The patients returned to clinic within 7 to 10 days following the discharge. Wound sutures and drains were removed at that time. Healing of the wounds was satisfactory in all cases. One patient received a course of Metronidazole for a week as a swab taken from the groin wound showed growth of mixed anaerobes of doubtful clinical significance, but there were no clinical signs of infection. Only one patient developed a small lymphocyst (less than 3 cm in diameter) that was noted during the first postoperative visit in the clinic and resolved with conservative management within 8 weeks. No other postoperative complications were reported.
Patients' satisfaction was high with the early postoperative discharge and no concerns were expressed.
Histological examination of the specimens showed squamous cell carcinoma in all of the cases. Lymph nodes were negative for disease in three cases. In one patient, disease was present in inguinal lymph nodes bilaterally.
Vulvar carcinoma is uncommon, representing approximately 5% of malignancies of the female genital tract. It occurs most frequently in women between the ages of 65 and 75, but incidence appears to be increasing among young women . Although there is no standard approach applicable to every patient with vulvar carcinoma, surgical management is the cornerstone of treatment, comprising resection of the primary tumour and bilateral inguinal lymphadenectomy.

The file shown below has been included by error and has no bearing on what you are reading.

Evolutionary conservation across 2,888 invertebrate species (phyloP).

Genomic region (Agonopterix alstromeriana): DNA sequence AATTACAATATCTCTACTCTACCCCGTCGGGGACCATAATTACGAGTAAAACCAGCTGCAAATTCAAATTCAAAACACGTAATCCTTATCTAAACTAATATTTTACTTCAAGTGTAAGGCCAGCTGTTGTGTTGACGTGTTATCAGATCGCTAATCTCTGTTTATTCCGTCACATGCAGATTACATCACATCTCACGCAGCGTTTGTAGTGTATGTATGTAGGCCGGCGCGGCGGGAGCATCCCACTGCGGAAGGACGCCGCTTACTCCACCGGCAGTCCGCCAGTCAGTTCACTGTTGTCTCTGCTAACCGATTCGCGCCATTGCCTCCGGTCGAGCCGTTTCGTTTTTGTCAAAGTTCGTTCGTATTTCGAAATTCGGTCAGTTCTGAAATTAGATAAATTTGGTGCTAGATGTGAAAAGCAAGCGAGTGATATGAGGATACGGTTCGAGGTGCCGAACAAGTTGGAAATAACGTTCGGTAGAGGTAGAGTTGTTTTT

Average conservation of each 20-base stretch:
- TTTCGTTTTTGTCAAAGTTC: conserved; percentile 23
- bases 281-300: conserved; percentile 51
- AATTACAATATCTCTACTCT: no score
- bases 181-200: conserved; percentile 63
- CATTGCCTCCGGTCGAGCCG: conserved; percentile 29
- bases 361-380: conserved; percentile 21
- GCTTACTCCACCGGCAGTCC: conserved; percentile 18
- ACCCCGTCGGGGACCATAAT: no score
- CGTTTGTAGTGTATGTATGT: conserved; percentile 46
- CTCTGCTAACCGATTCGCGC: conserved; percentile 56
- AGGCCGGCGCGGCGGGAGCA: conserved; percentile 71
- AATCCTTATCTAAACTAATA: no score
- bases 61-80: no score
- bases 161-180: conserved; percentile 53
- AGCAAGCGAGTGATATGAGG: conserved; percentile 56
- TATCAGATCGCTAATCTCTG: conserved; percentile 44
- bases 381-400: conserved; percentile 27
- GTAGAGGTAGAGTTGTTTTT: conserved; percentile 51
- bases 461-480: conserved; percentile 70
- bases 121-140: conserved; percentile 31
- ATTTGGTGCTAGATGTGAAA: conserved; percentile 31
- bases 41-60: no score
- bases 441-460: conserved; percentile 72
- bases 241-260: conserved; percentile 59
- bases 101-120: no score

Postoperative complications following surgery for vulvar carcinoma have significant impact on long-term psychosexual and physical well-being. The most common complication after groin dissection are wound infection, wound breakdown, lymphoedema and lymphocyst formation. In one series, these complications were reported in 66% of the patients . Urinary tract infection, thromboembolism and osteitis pubis are additional potential complications. One major late complication is chronic lymphoedema, which occurs in approximately 30% of patients . The technique of inguinofemoral node dissection through separate incisions significantly decreases postoperative hospital stay and the incidence of chronic lymphoedema , although there is still significant risk of wound breakdown and lymphocyst formation.